“Your name’s Angel, right?” Caleb sat in the chair opposite her, next to the fireplace.
“Yes, it is.” She leaned forward, displaying her cleavage. “That’s only my name though.” Her voice had dropped seductively.
Laura coughed, covering a laugh.
He shifted his attention to her.
“Yes,” Laura said.
He folded his hands in his lap and leaned back without any reaction toward her, not even a smile.
She returned his stare, studying her potential employer. What kind of boss would he be? It had been so long since she’d worked for anyone else; Laura hoped she remembered how to follow orders without questioning.
“Am I late?” Phyllis paused right inside the doorway.
“No, just getting started now.” Caleb leaned forward, resting his elbows on his thighs. “Welcome, again. I hope you like your rooms. My son and I live in the east part of the downstairs.” He pointed out the door they’d come through.
“Josh didn’t say nothing about babysitting.” Angel frowned.
Caleb opened his mouth and then shut it. He tried again. “My mother takes care of him.” A phone rang in the distance. “I have to get that. Phyllis, go ahead into the kitchen and get some food. When I get back, we’ll visit.”
So, no mom around. Only Grandma. Poor kid.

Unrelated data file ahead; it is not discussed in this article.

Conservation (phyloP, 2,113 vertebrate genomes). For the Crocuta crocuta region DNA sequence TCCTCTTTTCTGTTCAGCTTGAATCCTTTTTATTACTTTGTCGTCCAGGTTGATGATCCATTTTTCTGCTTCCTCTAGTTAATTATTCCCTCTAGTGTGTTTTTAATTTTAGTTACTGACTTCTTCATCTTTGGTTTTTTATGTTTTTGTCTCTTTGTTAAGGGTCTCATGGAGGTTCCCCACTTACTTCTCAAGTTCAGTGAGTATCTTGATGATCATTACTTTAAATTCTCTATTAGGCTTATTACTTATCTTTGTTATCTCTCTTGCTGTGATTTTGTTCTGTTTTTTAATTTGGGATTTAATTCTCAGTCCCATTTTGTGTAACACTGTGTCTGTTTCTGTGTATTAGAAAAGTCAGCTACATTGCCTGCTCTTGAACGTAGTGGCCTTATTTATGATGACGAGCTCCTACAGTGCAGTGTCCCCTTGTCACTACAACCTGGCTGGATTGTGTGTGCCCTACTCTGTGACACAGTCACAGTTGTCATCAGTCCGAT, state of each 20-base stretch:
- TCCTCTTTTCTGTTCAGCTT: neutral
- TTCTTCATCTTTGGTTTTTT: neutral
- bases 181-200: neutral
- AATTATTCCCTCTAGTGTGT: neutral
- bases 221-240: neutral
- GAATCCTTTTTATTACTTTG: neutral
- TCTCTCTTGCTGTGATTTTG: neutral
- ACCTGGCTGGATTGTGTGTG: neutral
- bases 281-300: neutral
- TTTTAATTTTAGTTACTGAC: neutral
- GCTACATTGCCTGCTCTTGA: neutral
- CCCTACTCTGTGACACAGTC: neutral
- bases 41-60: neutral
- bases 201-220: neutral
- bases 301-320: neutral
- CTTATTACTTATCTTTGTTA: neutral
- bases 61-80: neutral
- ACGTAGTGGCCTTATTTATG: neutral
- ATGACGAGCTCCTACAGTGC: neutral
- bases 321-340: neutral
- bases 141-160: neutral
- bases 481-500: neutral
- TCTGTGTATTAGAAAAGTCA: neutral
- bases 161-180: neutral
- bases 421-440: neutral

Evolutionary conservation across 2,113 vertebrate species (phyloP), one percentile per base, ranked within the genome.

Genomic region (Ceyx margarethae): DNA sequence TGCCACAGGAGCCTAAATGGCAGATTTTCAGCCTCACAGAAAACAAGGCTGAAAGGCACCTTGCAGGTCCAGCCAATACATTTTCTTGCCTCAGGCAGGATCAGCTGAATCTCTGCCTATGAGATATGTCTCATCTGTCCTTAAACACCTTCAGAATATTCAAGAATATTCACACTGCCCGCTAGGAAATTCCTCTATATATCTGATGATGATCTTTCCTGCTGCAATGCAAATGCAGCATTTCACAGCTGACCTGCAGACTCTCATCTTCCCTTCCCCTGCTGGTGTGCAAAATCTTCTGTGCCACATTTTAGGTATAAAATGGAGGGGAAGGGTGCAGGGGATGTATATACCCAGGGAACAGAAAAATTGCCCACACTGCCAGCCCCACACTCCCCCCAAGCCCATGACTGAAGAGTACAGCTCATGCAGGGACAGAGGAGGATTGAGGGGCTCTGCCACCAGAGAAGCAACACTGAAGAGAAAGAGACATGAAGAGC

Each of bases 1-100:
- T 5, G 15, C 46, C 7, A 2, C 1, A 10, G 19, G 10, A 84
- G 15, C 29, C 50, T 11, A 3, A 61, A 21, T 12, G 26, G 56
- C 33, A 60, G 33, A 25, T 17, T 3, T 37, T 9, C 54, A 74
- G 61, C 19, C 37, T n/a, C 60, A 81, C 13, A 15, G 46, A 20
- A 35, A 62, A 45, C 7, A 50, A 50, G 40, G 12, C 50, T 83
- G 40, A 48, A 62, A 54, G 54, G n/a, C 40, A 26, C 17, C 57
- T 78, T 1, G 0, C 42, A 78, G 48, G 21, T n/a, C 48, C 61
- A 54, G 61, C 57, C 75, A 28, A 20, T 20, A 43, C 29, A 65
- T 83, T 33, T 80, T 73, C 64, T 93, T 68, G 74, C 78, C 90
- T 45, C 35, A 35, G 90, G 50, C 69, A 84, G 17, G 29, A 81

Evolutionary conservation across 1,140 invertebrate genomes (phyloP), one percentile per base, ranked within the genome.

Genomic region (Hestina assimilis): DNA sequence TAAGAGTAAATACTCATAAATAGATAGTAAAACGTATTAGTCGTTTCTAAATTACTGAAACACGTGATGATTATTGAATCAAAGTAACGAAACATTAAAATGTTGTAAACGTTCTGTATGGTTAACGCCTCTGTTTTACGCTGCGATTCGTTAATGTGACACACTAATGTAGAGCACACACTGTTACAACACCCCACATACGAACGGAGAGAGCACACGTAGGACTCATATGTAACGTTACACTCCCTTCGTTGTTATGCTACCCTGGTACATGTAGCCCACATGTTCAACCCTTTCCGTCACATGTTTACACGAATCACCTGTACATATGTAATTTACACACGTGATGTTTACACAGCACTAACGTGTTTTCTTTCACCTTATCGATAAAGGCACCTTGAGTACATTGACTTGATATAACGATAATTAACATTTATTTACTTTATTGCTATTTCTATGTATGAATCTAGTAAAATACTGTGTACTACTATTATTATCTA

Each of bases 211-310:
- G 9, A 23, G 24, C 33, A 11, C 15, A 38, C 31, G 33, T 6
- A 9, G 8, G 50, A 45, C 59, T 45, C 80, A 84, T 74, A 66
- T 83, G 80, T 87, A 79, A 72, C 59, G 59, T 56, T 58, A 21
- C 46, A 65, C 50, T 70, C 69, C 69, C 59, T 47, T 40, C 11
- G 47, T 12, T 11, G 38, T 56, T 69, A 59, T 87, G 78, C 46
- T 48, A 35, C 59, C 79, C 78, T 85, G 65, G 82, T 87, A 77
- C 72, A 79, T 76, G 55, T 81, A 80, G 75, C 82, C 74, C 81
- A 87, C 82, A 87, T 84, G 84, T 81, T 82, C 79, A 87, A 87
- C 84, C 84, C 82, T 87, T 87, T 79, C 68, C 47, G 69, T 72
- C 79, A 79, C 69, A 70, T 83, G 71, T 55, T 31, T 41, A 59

Caleb sauntered from the room, his Wranglers hugging him in all the right places. His legs were slightly bowed, giving him a distinctive swagger she could only describe as…stimulating.
“Nice place, huh?” Angel asked when they were alone.
“Yes, it is. Bigger than I expected.” Laura took a bite of her sandwich.
“All ranches are big in Nebraska. Well, the ones whose owners have money anyway.” Angel leaned forward and lowered her voice. “This guy smells like money. He’s a fine piece of ass, too.”
Laura stared at the girl, wondering what kind of life she’d led before making her way out here. Laura would never admit to thinking what Angel just said, much less saying it out loud to a stranger.
Phyllis joined them with a plate full of food. They sat, waiting in stagnant silence, only broken up with the occasional crackle of wood in the fireplace. Would they turn into friends in the coming weeks—or enemies? Laura hoped the first but believed the second was a more likely outcome.
When she finished her food, she took her plate into the kitchen and nabbed a chocolate brownie. Caleb was back in the main room when she returned, handing out pieces of paper. She glanced at hers briefly, noted it was a contract, and reclaimed her spot on the sofa next to Phyllis.